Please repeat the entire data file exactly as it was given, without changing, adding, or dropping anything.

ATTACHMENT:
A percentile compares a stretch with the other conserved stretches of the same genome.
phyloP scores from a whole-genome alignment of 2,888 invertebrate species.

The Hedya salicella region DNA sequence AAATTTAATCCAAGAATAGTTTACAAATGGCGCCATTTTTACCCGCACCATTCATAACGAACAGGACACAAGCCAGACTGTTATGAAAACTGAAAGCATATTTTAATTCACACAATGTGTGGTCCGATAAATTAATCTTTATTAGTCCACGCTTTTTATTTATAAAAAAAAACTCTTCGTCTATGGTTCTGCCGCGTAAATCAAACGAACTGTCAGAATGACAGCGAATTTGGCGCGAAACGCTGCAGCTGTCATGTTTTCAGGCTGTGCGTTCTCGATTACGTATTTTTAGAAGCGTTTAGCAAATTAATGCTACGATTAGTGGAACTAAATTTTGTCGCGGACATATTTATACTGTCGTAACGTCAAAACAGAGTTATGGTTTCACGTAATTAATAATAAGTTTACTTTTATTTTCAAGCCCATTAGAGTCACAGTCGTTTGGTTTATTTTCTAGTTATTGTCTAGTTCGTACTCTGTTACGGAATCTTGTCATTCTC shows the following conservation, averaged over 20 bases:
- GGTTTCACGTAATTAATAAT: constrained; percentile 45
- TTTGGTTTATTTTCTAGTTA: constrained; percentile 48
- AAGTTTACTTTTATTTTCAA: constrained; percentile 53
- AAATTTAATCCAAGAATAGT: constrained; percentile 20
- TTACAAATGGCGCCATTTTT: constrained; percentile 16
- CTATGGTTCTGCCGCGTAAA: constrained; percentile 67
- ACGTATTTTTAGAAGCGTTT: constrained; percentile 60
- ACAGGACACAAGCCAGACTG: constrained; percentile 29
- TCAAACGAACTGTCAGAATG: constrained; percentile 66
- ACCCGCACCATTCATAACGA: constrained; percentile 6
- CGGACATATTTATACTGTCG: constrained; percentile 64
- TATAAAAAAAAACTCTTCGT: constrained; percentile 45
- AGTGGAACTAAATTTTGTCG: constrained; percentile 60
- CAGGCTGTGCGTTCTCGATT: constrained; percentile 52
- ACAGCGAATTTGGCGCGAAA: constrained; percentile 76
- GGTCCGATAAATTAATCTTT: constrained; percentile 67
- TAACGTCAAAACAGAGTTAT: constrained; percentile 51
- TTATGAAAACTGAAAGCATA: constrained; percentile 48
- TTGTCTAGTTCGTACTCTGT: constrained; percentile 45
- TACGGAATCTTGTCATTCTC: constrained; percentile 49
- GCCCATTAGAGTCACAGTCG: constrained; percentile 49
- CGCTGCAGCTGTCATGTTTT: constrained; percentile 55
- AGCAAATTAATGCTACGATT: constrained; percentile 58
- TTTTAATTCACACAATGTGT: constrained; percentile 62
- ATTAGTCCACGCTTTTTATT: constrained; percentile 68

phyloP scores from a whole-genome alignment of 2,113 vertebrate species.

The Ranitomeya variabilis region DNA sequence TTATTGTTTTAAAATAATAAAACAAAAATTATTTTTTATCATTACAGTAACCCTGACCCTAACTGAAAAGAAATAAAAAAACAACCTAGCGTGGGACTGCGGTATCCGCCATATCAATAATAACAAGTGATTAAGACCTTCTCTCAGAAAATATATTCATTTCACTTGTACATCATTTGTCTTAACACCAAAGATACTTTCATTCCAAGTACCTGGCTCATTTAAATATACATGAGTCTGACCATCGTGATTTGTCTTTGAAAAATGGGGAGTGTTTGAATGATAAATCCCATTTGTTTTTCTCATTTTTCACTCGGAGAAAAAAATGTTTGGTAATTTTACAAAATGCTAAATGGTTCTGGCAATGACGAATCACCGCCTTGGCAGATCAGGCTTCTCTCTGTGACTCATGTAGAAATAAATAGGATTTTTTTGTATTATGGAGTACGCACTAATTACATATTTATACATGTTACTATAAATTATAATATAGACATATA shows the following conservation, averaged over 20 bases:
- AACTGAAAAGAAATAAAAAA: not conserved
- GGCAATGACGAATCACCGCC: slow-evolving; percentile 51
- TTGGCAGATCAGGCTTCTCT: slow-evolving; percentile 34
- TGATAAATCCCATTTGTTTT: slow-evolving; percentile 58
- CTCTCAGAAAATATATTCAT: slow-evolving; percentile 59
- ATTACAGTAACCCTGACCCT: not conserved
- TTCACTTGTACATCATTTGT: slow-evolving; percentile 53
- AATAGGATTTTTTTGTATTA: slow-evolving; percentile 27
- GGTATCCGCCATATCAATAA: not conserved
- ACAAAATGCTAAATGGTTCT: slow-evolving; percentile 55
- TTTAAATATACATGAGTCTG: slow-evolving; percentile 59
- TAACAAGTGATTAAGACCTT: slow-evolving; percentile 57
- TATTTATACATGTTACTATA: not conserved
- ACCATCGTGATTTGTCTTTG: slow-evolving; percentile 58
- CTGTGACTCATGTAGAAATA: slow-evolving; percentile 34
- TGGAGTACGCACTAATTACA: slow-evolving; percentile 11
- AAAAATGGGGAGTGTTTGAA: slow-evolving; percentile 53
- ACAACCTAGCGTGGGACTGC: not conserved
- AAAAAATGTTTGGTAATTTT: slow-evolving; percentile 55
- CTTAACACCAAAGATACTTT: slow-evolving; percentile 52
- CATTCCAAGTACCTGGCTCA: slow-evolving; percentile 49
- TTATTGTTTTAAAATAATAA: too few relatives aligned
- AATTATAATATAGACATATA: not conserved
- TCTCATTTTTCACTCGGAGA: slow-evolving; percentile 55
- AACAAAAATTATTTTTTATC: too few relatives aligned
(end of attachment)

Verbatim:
A percentile compares a stretch with the other conserved stretches of the same genome.
phyloP scores from a whole-genome alignment of 2,888 invertebrate species.

The Hedya salicella region DNA sequence AAATTTAATCCAAGAATAGTTTACAAATGGCGCCATTTTTACCCGCACCATTCATAACGAACAGGACACAAGCCAGACTGTTATGAAAACTGAAAGCATATTTTAATTCACACAATGTGTGGTCCGATAAATTAATCTTTATTAGTCCACGCTTTTTATTTATAAAAAAAAACTCTTCGTCTATGGTTCTGCCGCGTAAATCAAACGAACTGTCAGAATGACAGCGAATTTGGCGCGAAACGCTGCAGCTGTCATGTTTTCAGGCTGTGCGTTCTCGATTACGTATTTTTAGAAGCGTTTAGCAAATTAATGCTACGATTAGTGGAACTAAATTTTGTCGCGGACATATTTATACTGTCGTAACGTCAAAACAGAGTTATGGTTTCACGTAATTAATAATAAGTTTACTTTTATTTTCAAGCCCATTAGAGTCACAGTCGTTTGGTTTATTTTCTAGTTATTGTCTAGTTCGTACTCTGTTACGGAATCTTGTCATTCTC shows the following conservation, averaged over 20 bases:
- GGTTTCACGTAATTAATAAT: constrained; percentile 45
- TTTGGTTTATTTTCTAGTTA: constrained; percentile 48
- AAGTTTACTTTTATTTTCAA: constrained; percentile 53
- AAATTTAATCCAAGAATAGT: constrained; percentile 20
- TTACAAATGGCGCCATTTTT: constrained; percentile 16
- CTATGGTTCTGCCGCGTAAA: constrained; percentile 67
- ACGTATTTTTAGAAGCGTTT: constrained; percentile 60
- ACAGGACACAAGCCAGACTG: constrained; percentile 29
- TCAAACGAACTGTCAGAATG: constrained; percentile 66
- ACCCGCACCATTCATAACGA: constrained; percentile 6
- CGGACATATTTATACTGTCG: constrained; percentile 64
- TATAAAAAAAAACTCTTCGT: constrained; percentile 45
- AGTGGAACTAAATTTTGTCG: constrained; percentile 60
- CAGGCTGTGCGTTCTCGATT: constrained; percentile 52
- ACAGCGAATTTGGCGCGAAA: constrained; percentile 76
- GGTCCGATAAATTAATCTTT: constrained; percentile 67
- TAACGTCAAAACAGAGTTAT: constrained; percentile 51
- TTATGAAAACTGAAAGCATA: constrained; percentile 48
- TTGTCTAGTTCGTACTCTGT: constrained; percentile 45
- TACGGAATCTTGTCATTCTC: constrained; percentile 49
- GCCCATTAGAGTCACAGTCG: constrained; percentile 49
- CGCTGCAGCTGTCATGTTTT: constrained; percentile 55
- AGCAAATTAATGCTACGATT: constrained; percentile 58
- TTTTAATTCACACAATGTGT: constrained; percentile 62
- ATTAGTCCACGCTTTTTATT: constrained; percentile 68

phyloP scores from a whole-genome alignment of 2,113 vertebrate species.

The Ranitomeya variabilis region DNA sequence TTATTGTTTTAAAATAATAAAACAAAAATTATTTTTTATCATTACAGTAACCCTGACCCTAACTGAAAAGAAATAAAAAAACAACCTAGCGTGGGACTGCGGTATCCGCCATATCAATAATAACAAGTGATTAAGACCTTCTCTCAGAAAATATATTCATTTCACTTGTACATCATTTGTCTTAACACCAAAGATACTTTCATTCCAAGTACCTGGCTCATTTAAATATACATGAGTCTGACCATCGTGATTTGTCTTTGAAAAATGGGGAGTGTTTGAATGATAAATCCCATTTGTTTTTCTCATTTTTCACTCGGAGAAAAAAATGTTTGGTAATTTTACAAAATGCTAAATGGTTCTGGCAATGACGAATCACCGCCTTGGCAGATCAGGCTTCTCTCTGTGACTCATGTAGAAATAAATAGGATTTTTTTGTATTATGGAGTACGCACTAATTACATATTTATACATGTTACTATAAATTATAATATAGACATATA shows the following conservation, averaged over 20 bases:
- AACTGAAAAGAAATAAAAAA: not conserved
- GGCAATGACGAATCACCGCC: slow-evolving; percentile 51
- TTGGCAGATCAGGCTTCTCT: slow-evolving; percentile 34
- TGATAAATCCCATTTGTTTT: slow-evolving; percentile 58
- CTCTCAGAAAATATATTCAT: slow-evolving; percentile 59
- ATTACAGTAACCCTGACCCT: not conserved
- TTCACTTGTACATCATTTGT: slow-evolving; percentile 53
- AATAGGATTTTTTTGTATTA: slow-evolving; percentile 27
- GGTATCCGCCATATCAATAA: not conserved
- ACAAAATGCTAAATGGTTCT: slow-evolving; percentile 55
- TTTAAATATACATGAGTCTG: slow-evolving; percentile 59
- TAACAAGTGATTAAGACCTT: slow-evolving; percentile 57
- TATTTATACATGTTACTATA: not conserved
- ACCATCGTGATTTGTCTTTG: slow-evolving; percentile 58
- CTGTGACTCATGTAGAAATA: slow-evolving; percentile 34
- TGGAGTACGCACTAATTACA: slow-evolving; percentile 11
- AAAAATGGGGAGTGTTTGAA: slow-evolving; percentile 53
- ACAACCTAGCGTGGGACTGC: not conserved
- AAAAAATGTTTGGTAATTTT: slow-evolving; percentile 55
- CTTAACACCAAAGATACTTT: slow-evolving; percentile 52
- CATTCCAAGTACCTGGCTCA: slow-evolving; percentile 49
- TTATTGTTTTAAAATAATAA: too few relatives aligned
- AATTATAATATAGACATATA: not conserved
- TCTCATTTTTCACTCGGAGA: slow-evolving; percentile 55
- AACAAAAATTATTTTTTATC: too few relatives aligned